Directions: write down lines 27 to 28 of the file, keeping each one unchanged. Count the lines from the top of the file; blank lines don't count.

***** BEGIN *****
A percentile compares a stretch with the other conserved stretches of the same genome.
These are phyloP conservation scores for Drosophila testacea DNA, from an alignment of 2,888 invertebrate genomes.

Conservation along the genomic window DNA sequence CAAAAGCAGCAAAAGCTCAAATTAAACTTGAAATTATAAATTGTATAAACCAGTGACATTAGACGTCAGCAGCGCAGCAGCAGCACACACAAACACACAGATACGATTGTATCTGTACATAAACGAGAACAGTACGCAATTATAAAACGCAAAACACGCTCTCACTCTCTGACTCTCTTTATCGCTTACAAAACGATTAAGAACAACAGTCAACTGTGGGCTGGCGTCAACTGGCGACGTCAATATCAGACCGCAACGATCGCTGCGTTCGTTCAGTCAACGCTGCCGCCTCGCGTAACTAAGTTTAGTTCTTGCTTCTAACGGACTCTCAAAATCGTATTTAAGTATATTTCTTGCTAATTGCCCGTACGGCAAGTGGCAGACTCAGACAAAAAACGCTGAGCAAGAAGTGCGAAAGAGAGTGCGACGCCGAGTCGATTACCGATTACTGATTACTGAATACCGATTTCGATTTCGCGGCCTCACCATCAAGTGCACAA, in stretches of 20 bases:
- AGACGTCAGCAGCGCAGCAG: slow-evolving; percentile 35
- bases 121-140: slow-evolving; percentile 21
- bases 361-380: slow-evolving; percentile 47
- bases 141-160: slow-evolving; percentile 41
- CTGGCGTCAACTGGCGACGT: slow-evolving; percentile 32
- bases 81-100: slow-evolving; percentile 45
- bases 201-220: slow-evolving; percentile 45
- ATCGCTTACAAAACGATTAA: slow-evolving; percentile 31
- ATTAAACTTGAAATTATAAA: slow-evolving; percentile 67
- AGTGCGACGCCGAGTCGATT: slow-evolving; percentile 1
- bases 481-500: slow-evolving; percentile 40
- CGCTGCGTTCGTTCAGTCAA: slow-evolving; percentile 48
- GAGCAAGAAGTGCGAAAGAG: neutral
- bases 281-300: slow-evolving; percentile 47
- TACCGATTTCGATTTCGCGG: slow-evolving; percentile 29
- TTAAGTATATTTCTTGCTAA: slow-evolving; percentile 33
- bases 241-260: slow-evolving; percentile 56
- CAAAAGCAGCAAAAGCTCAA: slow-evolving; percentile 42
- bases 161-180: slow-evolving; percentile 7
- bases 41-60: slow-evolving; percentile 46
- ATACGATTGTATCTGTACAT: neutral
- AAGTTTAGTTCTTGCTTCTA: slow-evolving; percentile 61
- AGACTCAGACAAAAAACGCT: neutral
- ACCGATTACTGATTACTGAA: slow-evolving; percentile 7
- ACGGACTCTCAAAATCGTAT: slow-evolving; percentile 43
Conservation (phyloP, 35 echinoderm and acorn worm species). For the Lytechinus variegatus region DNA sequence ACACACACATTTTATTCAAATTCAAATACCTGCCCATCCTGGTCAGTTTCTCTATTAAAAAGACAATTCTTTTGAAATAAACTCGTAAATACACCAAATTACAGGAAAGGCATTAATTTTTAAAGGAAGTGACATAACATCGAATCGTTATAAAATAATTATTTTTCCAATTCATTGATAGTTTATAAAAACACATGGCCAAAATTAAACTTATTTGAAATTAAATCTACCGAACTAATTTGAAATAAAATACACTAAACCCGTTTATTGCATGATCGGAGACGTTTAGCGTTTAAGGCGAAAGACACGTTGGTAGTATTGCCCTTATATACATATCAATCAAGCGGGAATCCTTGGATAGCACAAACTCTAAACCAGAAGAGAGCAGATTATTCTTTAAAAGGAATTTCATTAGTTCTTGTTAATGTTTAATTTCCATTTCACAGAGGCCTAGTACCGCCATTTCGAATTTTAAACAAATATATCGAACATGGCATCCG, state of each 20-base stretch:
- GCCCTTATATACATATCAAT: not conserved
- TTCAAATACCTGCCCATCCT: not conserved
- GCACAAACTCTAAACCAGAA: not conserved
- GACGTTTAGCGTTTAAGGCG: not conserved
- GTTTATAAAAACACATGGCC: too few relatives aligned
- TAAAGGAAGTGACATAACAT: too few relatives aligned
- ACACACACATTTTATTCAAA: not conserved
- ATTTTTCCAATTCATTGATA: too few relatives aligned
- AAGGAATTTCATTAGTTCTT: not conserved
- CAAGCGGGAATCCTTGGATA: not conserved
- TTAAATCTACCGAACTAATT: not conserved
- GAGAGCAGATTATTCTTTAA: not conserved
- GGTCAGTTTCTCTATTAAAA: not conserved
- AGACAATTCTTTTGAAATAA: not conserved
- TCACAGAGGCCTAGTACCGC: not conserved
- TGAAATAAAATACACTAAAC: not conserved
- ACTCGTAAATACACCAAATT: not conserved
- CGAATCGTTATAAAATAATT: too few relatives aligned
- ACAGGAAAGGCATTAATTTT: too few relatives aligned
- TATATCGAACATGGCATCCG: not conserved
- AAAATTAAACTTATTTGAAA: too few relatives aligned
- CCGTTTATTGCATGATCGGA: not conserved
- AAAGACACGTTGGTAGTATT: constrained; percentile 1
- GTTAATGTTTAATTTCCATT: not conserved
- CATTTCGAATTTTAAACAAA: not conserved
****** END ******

- ACCGATTACTGATTACTGAA: slow-evolving; percentile 7
- ACGGACTCTCAAAATCGTAT: slow-evolving; percentile 43